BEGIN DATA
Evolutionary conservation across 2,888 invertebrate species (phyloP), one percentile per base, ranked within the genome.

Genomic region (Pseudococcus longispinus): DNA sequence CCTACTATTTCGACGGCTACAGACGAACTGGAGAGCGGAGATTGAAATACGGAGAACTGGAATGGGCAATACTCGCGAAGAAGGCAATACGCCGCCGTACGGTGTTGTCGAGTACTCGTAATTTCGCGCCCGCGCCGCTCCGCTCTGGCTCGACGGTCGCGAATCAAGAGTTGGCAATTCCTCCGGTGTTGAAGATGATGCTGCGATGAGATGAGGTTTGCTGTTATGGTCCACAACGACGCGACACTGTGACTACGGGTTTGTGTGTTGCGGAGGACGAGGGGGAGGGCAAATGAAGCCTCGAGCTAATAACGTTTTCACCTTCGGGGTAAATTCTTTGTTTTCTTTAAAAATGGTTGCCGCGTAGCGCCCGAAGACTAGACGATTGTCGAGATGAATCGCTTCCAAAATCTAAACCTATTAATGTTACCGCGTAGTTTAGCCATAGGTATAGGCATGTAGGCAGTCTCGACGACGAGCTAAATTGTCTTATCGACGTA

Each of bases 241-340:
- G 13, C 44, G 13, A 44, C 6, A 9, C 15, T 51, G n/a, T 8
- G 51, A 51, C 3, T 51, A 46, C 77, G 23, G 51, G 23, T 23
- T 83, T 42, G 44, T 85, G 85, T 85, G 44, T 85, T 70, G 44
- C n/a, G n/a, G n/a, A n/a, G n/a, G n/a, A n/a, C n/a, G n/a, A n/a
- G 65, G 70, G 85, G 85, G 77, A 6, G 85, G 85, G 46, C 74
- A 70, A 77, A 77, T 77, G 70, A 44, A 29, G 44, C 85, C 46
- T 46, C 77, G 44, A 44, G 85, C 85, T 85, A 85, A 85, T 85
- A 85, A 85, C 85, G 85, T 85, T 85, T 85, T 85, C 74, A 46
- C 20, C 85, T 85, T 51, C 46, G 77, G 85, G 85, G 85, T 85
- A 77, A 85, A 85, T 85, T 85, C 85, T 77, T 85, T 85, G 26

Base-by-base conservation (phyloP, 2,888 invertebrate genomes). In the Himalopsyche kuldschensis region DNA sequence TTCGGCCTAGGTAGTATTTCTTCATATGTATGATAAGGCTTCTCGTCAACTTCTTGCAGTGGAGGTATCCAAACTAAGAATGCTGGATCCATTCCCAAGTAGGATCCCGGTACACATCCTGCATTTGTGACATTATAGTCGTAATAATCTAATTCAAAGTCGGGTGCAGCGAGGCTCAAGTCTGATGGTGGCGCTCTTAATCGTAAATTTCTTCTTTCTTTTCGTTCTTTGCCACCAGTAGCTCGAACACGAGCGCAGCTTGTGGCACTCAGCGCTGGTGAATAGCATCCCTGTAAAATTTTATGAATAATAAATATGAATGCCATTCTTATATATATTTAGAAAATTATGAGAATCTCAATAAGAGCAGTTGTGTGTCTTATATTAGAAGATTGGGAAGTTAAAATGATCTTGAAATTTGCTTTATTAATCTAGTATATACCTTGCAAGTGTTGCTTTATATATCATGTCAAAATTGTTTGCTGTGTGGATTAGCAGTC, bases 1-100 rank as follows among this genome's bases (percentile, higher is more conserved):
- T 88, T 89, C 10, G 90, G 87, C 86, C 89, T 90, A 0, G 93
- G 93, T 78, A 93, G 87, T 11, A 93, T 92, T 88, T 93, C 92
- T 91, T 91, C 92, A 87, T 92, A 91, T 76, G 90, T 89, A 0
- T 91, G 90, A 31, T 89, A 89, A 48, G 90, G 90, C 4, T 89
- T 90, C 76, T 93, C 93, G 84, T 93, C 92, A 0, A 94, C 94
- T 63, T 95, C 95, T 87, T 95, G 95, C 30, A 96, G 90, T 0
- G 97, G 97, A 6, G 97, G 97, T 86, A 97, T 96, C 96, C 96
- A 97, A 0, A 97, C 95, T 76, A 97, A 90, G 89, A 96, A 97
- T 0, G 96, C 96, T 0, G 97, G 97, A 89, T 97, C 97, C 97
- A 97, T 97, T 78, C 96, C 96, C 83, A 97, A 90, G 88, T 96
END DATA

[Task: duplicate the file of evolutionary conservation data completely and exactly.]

Evolutionary conservation across 2,888 invertebrate species (phyloP), one percentile per base, ranked within the genome.

Genomic region (Pseudococcus longispinus): DNA sequence CCTACTATTTCGACGGCTACAGACGAACTGGAGAGCGGAGATTGAAATACGGAGAACTGGAATGGGCAATACTCGCGAAGAAGGCAATACGCCGCCGTACGGTGTTGTCGAGTACTCGTAATTTCGCGCCCGCGCCGCTCCGCTCTGGCTCGACGGTCGCGAATCAAGAGTTGGCAATTCCTCCGGTGTTGAAGATGATGCTGCGATGAGATGAGGTTTGCTGTTATGGTCCACAACGACGCGACACTGTGACTACGGGTTTGTGTGTTGCGGAGGACGAGGGGGAGGGCAAATGAAGCCTCGAGCTAATAACGTTTTCACCTTCGGGGTAAATTCTTTGTTTTCTTTAAAAATGGTTGCCGCGTAGCGCCCGAAGACTAGACGATTGTCGAGATGAATCGCTTCCAAAATCTAAACCTATTAATGTTACCGCGTAGTTTAGCCATAGGTATAGGCATGTAGGCAGTCTCGACGACGAGCTAAATTGTCTTATCGACGTA

Each of bases 241-340:
- G 13, C 44, G 13, A 44, C 6, A 9, C 15, T 51, G n/a, T 8
- G 51, A 51, C 3, T 51, A 46, C 77, G 23, G 51, G 23, T 23
- T 83, T 42, G 44, T 85, G 85, T 85, G 44, T 85, T 70, G 44
- C n/a, G n/a, G n/a, A n/a, G n/a, G n/a, A n/a, C n/a, G n/a, A n/a
- G 65, G 70, G 85, G 85, G 77, A 6, G 85, G 85, G 46, C 74
- A 70, A 77, A 77, T 77, G 70, A 44, A 29, G 44, C 85, C 46
- T 46, C 77, G 44, A 44, G 85, C 85, T 85, A 85, A 85, T 85
- A 85, A 85, C 85, G 85, T 85, T 85, T 85, T 85, C 74, A 46
- C 20, C 85, T 85, T 51, C 46, G 77, G 85, G 85, G 85, T 85
- A 77, A 85, A 85, T 85, T 85, C 85, T 77, T 85, T 85, G 26

Base-by-base conservation (phyloP, 2,888 invertebrate genomes). In the Himalopsyche kuldschensis region DNA sequence TTCGGCCTAGGTAGTATTTCTTCATATGTATGATAAGGCTTCTCGTCAACTTCTTGCAGTGGAGGTATCCAAACTAAGAATGCTGGATCCATTCCCAAGTAGGATCCCGGTACACATCCTGCATTTGTGACATTATAGTCGTAATAATCTAATTCAAAGTCGGGTGCAGCGAGGCTCAAGTCTGATGGTGGCGCTCTTAATCGTAAATTTCTTCTTTCTTTTCGTTCTTTGCCACCAGTAGCTCGAACACGAGCGCAGCTTGTGGCACTCAGCGCTGGTGAATAGCATCCCTGTAAAATTTTATGAATAATAAATATGAATGCCATTCTTATATATATTTAGAAAATTATGAGAATCTCAATAAGAGCAGTTGTGTGTCTTATATTAGAAGATTGGGAAGTTAAAATGATCTTGAAATTTGCTTTATTAATCTAGTATATACCTTGCAAGTGTTGCTTTATATATCATGTCAAAATTGTTTGCTGTGTGGATTAGCAGTC, bases 1-100 rank as follows among this genome's bases (percentile, higher is more conserved):
- T 88, T 89, C 10, G 90, G 87, C 86, C 89, T 90, A 0, G 93
- G 93, T 78, A 93, G 87, T 11, A 93, T 92, T 88, T 93, C 92
- T 91, T 91, C 92, A 87, T 92, A 91, T 76, G 90, T 89, A 0
- T 91, G 90, A 31, T 89, A 89, A 48, G 90, G 90, C 4, T 89
- T 90, C 76, T 93, C 93, G 84, T 93, C 92, A 0, A 94, C 94
- T 63, T 95, C 95, T 87, T 95, G 95, C 30, A 96, G 90, T 0
- G 97, G 97, A 6, G 97, G 97, T 86, A 97, T 96, C 96, C 96
- A 97, A 0, A 97, C 95, T 76, A 97, A 90, G 89, A 96, A 97
- T 0, G 96, C 96, T 0, G 97, G 97, A 89, T 97, C 97, C 97
- A 97, T 97, T 78, C 96, C 96, C 83, A 97, A 90, G 88, T 96